The Story About Elvis' Jumpsuits & Why He Wore Them

Elvis Presley is famous for his velvety voice, his hip-shaking dance moves, his charisma, and his outrageous lifestyle. He's equally famous for his iconic, instantly recognizable outfits — particularly from the late 1960s until his death in 1977. The black leather suit worn for his 1968 comeback special. The velvet suit he wore when he was invited to the White House by then-president Richard Nixon. The spangled jumpsuits he wore onstage, including the Peacock and the Aloha Eagle. All of these outfits and more were designed by one man.

Bill Belew was a graduate of New York's Parsons School of Design, per the B&K Enterprises Costume Co. website. He designed costumes for a slew of performers, including Lena Horne, Josephine Baker, and Ella Fitzgerald, as well as a variety of stage productions, including "Sweet Charity," "Funny Girl," and The New York City Ballet's production of "Giselle." Add to that list several television specials and programs, including the Emmys, the Grammys, and the American Music Awards.

As reported by Salon in 1999, Belew came to work with Presley when producers of The King's 1968 comeback special — which ran on NBC — invited Belew to submit some designs. Belew had worked with the same producers on another television special featuring singer Petula Clark. He told Salon that his first idea came to him immediately: "It always seemed like people assumed he wore black leather, but he never did. ... At that time, though, we were into denim, and I said, 'What if I just duplicate a denim outfit in black leather?' Elvis loved it."

The Belew-Presley partnership

Bill Belew's vision appealed to both Elvis Presley and his fans. It kicked off a nearly decade-long partnership in which Belew's designs helped Presley create a new, flashier, more theatrical presence both on and off stage. Belew told Salon, "I wanted the clothes to be easy and seductive and that was it. And I never wanted anything to compromise his masculinity." In 2008, costume designer and historian Butch Polston, who owns the B&K Enterprises Costume Co. and considered Belew a mentor, spoke with the Los Angeles Times. He described the design details Belew incorporated into Presley's jumpsuits.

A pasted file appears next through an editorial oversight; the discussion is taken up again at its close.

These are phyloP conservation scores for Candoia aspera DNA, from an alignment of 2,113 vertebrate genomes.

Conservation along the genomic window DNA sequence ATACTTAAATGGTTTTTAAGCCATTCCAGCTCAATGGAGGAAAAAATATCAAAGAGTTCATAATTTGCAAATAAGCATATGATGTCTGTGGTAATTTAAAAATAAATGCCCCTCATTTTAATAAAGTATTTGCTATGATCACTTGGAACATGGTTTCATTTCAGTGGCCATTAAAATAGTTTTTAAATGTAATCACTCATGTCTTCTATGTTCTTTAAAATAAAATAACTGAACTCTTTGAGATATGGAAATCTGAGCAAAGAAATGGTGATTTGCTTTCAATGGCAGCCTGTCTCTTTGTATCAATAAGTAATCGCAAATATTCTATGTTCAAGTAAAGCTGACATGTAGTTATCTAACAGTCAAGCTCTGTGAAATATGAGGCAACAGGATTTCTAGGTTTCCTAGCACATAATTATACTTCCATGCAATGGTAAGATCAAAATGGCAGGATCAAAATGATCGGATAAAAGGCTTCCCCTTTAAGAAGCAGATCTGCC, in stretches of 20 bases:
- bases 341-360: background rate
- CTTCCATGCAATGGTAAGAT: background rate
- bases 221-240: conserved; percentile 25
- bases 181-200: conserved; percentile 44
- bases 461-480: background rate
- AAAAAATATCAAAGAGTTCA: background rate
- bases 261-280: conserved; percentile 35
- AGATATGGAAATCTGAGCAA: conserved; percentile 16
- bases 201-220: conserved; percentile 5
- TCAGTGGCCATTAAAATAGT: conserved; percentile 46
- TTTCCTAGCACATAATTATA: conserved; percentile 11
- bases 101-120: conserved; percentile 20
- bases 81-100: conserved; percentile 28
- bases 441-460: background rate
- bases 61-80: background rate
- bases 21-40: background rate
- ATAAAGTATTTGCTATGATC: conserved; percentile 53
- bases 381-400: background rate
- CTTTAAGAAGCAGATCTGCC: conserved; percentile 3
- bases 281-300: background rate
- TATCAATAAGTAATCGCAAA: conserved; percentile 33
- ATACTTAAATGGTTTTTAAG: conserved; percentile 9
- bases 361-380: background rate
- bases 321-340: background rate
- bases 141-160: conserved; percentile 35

Belew used high, Napoleonic collars to frame Presley's face, Edwardian pointed sleeves, and wide bell bottoms with kick pleats. Famous costumes included the Aloha Eagle Suit and the Burning Love Suit, which was red with a pinwheel pattern. The Flame Suit had two iterations, the first of which featured jeweled flames on the front, back, and down the legs, and the Dragon Suit, which featured a dazzling rhinestone dragon motif. Presley's favorite, said Polston, was the Peacock Suit (shown above), which featured embroidered peacocks with the tail feathers running down each leg. It sold in 2008 for $300,000 (via USA Today).

Guided by Belew, onstage and off

But what was the deal with jumpsuits in particular — did they serve Elvis Presley any practical benefits, outside of looking dazzling and outrageous? Reportedly, the jumpsuits were made in response to Elvis' request for stage clothes that were easy to move around in. At the time, the King had become obsessed with martial arts, especially karate, and as his stage moves in the '70s evolved beyond the hip-shaking of his early years, he was looking for a style of clothing that was both athletic and fabulous. Bill Belew's jumpsuits were the answer to Elvis' prayers, and proved to be a secondary draw to his live shows. "If the songs don't go over we can do a medley of costumes," the singer quipped in 1970 (via the Los Angeles Times).

But the designer wasn't just responsible for Elvis' stage outfits. Following the success of the clothes he designed for the King's comeback special, Belew was soon entrusted with creative control of Elvis' wardrobe offstage as well, and he soon showed a keen eye for the styles and shapes that best suited the rock 'n' roll icon. He later recalled (via Graceland): "You could be daring as a designer and put anything on Elvis and he could make it work. And the simplest outfits that didn't seem particularly remarkable on the rack transformed into something spectacular when Elvis put them on. He was that beautiful and powerful a presence."

How the Aloha Eagle came to be

In an interview with Elvis Australia, Bill Belew said he thought that Elvis Presley's favorite outfit that he'd designed was the Aloha Eagle Suit, which he famously wore for his 1973 "Aloha from Hawaii via Satellite" special. This costume included a cape, which Belew said was inspired when Elvis told him, "Bill, I just want the suit to say America." Belew noted that he'd recently been in Europe when there had been controversy regarding an American eagle being displayed across an American embassy. The idea for an eagle motif replaced his original idea for an American flag-themed suit, and Elvis was on board.

The original cape, featuring an eagle with outstretched wings, was floor length, but a modification was necessary when the full-length cape turned out to be too heavy for Presley to move in, actually causing him to fall over when he attempted to rehearse in it. Belew replaced it with a short cape and later laughed, reminiscing, "[A]ll these years I always carried this image in my head of Elvis making the step forward and then bam. Laying there amongst all this cape. And I can see him howling with laughter, too."

Bill Belew designed the many outfits, but much of the embroidery was designed and stitched by his coworker, Gene Doucette. Doucette told The Guardian in 2010 that he sketched the original eagle idea for the Aloha Eagle Suit and explained his costuming philosophy: "I didn't just want glitter. I wanted a story."